"the lack of women in leadership roles in the early church is a cultural artifact, not a religious one?"

But WAS there a lack of women in leadership roles in the Early Church? That's my point. There are those who claim there were women leaders, but this fact was suppressed by a patriarchal Church establishment. So, if there is doubt about your premise of a lack of women leaders early on, how can we appeal to historicity at all, whether fer or agin?

Posted by: Ford Elms on Tuesday, 28 July 2009 at 7:55pm BST

What is so special about 1630, I wonder ?

Posted by: Rev L Roberts on Wednesday, 29 July 2009 at 8:28am BST

"Pat, the apostles were not living in an era during which females leading worship was alien. THey lived in multifaith Roman world in which priestesses were very much the norm.
- Ed Tomlinson -

Fr. Ed., I think Pat was speaking about the culture (Jewish) in which the Christian Church first emerged - a culture which certainly would not have countenanced female 'apostleship'. This is precisely why the male apostles would not believe the first female apostle (M. Magadalene) when she was sent by the risen Christ to announce his resurrection. ('Apostle' - 'one who is sent') In this particular incident (as in several other counter-cultural incidents regarding Jesus' deliberate intention to reform the Jewish attitude towards women) Jesus overturned the cultural status quo.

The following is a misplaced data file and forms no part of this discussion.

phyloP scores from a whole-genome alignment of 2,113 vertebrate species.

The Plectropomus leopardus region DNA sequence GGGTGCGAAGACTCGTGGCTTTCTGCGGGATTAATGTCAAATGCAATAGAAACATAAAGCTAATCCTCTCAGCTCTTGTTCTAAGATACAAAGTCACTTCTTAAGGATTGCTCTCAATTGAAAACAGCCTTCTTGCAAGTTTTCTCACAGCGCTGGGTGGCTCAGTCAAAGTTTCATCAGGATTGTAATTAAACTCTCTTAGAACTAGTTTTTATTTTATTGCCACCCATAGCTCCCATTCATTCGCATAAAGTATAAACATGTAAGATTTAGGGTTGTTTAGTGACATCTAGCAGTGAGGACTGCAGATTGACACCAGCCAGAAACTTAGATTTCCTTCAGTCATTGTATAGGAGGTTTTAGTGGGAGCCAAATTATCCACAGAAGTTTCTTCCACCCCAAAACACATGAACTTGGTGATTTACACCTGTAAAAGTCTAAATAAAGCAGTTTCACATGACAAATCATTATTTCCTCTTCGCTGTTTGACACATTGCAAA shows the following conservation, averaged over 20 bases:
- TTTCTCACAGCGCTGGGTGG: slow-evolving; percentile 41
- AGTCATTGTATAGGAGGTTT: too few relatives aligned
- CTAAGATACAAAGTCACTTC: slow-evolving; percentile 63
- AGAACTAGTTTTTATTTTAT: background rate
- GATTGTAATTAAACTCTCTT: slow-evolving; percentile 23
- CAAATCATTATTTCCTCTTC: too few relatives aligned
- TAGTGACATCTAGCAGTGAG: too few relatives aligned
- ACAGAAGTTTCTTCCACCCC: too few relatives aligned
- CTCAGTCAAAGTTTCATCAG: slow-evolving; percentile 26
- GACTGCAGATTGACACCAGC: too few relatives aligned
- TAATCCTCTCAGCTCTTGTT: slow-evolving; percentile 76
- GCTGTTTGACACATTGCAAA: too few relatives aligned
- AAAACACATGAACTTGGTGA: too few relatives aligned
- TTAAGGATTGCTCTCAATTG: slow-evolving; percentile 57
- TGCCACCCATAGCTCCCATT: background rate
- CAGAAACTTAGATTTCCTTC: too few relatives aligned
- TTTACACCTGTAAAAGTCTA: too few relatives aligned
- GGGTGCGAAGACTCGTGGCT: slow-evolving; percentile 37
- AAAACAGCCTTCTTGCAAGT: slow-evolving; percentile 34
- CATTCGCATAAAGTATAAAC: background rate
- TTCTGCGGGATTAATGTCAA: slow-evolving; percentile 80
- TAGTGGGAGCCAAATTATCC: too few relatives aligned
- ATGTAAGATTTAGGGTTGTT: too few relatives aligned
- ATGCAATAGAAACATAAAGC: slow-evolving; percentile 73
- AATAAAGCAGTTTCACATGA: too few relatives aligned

Jesus' demise was due, in part, to his radical affirmation of women as 'partners in mission'. Sadly, some parts of the Church catholic seem to emulate the first Apostles' inbuilt culture of misogyny. However, The Holy Spirit is still *speaking to the Church*, though seemingly still not being heard by some of its members. In the end, even Saint Paul acknowledged that women did have a place in the Church ("In Christ, there is neither male nor female") but still, because of his unregenerate cultural bias (thorn in the flesh?) he would possibly not have ordained women in his own day and age. However! There is life in the Church that continues to explore the mystery of the relationship between God and God's people, irrespective of their gender or sexuality.

Posted by: Father Ron Smith on Friday, 31 July 2009 at 10:54am BST

"Pat, the apostles were not living in an era during which females leading worship was alien. THey lived in multifaith Roman world in which priestesses were very much the norm."

I was thinking about this today, and it occurred to me that those sects that had priestesses employed them specifically because of their femaleness - what was wanted was specifically a priestess, not a priest who might be of either gender. The model pursued by the majority in ECUSA - that the gender of the priest was immaterial - was not a model that the apostles would have known.

Posted by: BillyD on Sunday, 2 August 2009 at 2:52am BST